[Note 10] The defendant in his brief attempts to distinguish meters and meter installations from pipes, claiming that "[t]he lack of a direct operational function of the meter in the delivery of gas renders the machinery exemption inapplicable." Viewing such hairsplitting by the defendant as inappropriate, we find Commonwealth v. Equitable Gas Co., 415 Pa. 113 (1964), to be instructive. In that case, meters were held to be used directly in the operation of "producing, delivering or rendering of a public utility service," and were, therefore, exempt from sales taxation pursuant to Pa. Stat. Ann. tit. 72, Section 3403-2(n)(4)(c)(iii) (Purdon, 1964) (repealed; replaced by Pa. Stat. Ann. tit. 72, Section 7201[o][4][B][iii] [Purdon, 1978]). The court stated: "The Commonwealth concedes that property used in delivering gas or electricity up to the point of entry into the meter is used directly in the operation of a public utility service and is not taxable. However, the Commonwealth argues that equipment used beyond that point, including the meter itself, is not part of the operation of the service .... The position of the Commonwealth is unrealistic and unsupportable. Its weakness is that it fails to give adequate consideration to the physical and practical circumstance that only by transmission of the energy to and through the meter is the gas or electricity actually made available for the customer's use in the only legally permitted way. It is only in metered form that appellants may furnish and the customer may utilize this service." Id. at 118. Although we have found no statute which explicitly requires that gas be furnished to customers through meters, the essential principles set forth in Equitable Gas Co. appear to apply in this Commonwealth as well. See generally, e.g., G. L. c. 164, Sections 75A, 103, 104, 112-117, 119.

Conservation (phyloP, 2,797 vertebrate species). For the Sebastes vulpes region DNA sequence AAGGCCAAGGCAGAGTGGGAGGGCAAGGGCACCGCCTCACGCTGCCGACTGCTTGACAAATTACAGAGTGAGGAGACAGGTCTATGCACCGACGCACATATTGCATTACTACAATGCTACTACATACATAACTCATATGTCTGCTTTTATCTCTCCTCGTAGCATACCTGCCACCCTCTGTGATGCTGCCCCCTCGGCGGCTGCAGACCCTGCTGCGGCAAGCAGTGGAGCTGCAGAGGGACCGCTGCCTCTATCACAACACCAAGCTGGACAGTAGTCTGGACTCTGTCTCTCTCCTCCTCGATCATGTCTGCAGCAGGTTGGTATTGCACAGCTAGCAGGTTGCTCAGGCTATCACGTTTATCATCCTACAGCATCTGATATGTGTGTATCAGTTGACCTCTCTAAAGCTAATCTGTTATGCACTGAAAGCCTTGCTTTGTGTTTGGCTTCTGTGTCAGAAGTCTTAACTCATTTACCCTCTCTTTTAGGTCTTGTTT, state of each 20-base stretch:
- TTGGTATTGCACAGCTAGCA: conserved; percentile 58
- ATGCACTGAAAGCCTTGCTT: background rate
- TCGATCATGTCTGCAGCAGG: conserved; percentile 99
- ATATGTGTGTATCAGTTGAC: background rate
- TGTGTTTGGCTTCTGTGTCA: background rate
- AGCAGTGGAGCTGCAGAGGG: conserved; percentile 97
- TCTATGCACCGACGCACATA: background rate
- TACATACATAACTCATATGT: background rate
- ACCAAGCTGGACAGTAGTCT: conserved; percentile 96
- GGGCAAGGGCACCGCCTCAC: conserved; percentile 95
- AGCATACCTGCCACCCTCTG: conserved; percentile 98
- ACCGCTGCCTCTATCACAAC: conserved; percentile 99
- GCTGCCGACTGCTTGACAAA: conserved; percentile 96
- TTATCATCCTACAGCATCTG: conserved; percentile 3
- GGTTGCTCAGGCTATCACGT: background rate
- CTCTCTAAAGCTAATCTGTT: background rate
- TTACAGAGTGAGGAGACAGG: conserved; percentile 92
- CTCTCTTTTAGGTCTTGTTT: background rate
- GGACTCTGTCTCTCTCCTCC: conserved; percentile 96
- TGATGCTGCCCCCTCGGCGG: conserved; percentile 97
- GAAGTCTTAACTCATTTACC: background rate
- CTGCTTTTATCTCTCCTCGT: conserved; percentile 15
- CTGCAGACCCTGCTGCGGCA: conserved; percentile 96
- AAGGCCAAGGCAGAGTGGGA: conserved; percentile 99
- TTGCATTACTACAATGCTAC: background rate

[Note 11] Our inclusion of distribution apparatus as "machinery" within the meaning of Section 6(s) is consistent with holdings of this court in other contexts. For example, in Commonwealth v. Lowell Gas Light Co., 12 Allen 75 (1866), the court considered whether or not, for the purpose of taxing the excess of the market value of its stock over the value of its real estate and machinery, mains and pipes were "machinery." The court stated, at 78-79: "On this question, it seems to us that there is no room for serious doubt. The corporation is established, in the words of the act creating it, `for the purpose of manufacturing and disposing of gas in the city of Lowell.' The mains or pipes laid down in the streets and elsewhere to distribute the gas among those who are to consume it were clearly a part of the apparatus necessary to be used by the corporation in order to accomplish the object for which it was established. They constituted a part of the machinery by means of which the corporate business was carried on, in the same manner as pipes attached to a pump or fire-engine for the distribution of water, or wheels in a mill which communicate motion to looms and spindles, or the pipes attached to a steam-engine to convey and distribute heat and steam for manufacturing purposes, make a portion of the machinery of the mill in which they are used. Indeed, in a broad, comprehensive and legitimate sense, the entire apparatus by which gas is manufactured and distributed for consumption throughout a city or town constitutes one great integral machine, consisting of retorts, station-meters, gas-holders, street-mains, service-pipes and consumers' meters, all connected and operating together, by means of which the initial, intermediate and final processes are carried on, from its generation in the retort to its delivery for the use of the consumers. No satisfactory reason has been suggested by the attorney general for excluding any part of the value of this apparatus from the deduction which the tax commissioners are required to make for the machinery of the corporation properly taxable in the city where it is established, and we have been unable to see any plausible ground for refusing to make such deduction."

See Boston Gas Co. v. Assessors of Boston, 334 Mass. 549, 562-565 (1956); cf. Assessors of Brockton v. Brockton Olympia Realty Co., 322 Mass. 351, 355 (1948) (the definition of "machinery" may include "the parts of a machine considered collectively; any combination of mechanical means designed to work together so as to effect a given end").